Bust card: Constitutionally protected smartphone edition

Now that the Supreme Court has ruled that warrantless smartphone searches are unconstitutional, here's a bust-card for you to print, carry, and commit to memory so that you'll have it to hand when John Law wants to muscle his way into your mobile life.

If you forgot to lock your phone (or just didn't feel like it), the next step you must take is to “calmly and respectfully tell the officer that his search is in violation of the Constitution under the court's Riley decision,” says Stanley. (Riley v. United States is the name of the court case that triggered this new search warrant rule.)

Stanley suggests that anyone who is arrested “repeatedly” state to the arresting officer and any nearby witnesses, “I do not consent to this search.” By saying this key phrase more than once, you help ensure that “there is no question or ambiguity about whether you've consented” to the search, Stanley adds.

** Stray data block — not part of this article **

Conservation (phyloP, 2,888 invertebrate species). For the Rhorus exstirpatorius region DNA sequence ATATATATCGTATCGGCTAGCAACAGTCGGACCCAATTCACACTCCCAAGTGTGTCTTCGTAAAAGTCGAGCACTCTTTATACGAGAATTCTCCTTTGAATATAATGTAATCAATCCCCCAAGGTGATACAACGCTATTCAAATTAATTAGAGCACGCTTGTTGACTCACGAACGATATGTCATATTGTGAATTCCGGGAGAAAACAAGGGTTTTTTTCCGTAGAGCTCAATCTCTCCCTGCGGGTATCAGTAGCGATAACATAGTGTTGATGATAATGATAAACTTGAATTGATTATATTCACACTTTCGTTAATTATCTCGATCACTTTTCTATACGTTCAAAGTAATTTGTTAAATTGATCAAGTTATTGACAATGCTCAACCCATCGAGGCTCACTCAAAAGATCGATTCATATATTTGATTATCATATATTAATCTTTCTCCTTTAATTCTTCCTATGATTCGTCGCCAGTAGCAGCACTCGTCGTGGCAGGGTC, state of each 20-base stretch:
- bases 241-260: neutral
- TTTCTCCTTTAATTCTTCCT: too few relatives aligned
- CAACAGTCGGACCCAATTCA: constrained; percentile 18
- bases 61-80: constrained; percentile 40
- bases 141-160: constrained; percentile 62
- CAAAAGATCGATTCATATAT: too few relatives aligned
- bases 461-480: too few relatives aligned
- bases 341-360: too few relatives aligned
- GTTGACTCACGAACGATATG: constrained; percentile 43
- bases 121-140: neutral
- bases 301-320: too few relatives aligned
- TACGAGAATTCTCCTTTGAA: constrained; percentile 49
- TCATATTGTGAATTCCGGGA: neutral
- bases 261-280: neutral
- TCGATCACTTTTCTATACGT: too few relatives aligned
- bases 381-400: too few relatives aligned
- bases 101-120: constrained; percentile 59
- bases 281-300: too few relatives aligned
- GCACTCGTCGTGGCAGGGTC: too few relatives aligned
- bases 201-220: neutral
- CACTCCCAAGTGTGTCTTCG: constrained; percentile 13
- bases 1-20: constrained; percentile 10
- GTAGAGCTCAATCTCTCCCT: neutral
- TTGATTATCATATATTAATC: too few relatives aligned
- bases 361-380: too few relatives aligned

Making your feelings known is vitally important in this situation. And if you leave any room for the officer to legally justify the search, then no warrant is necessary.

What to do if police try to search your phone without a warrant [Andrew Couts/Daily Dot]

(Image: Day 290 - West Midlands Police - Helicopter Night Vision Goggles, West Midlands Police, CC-BY)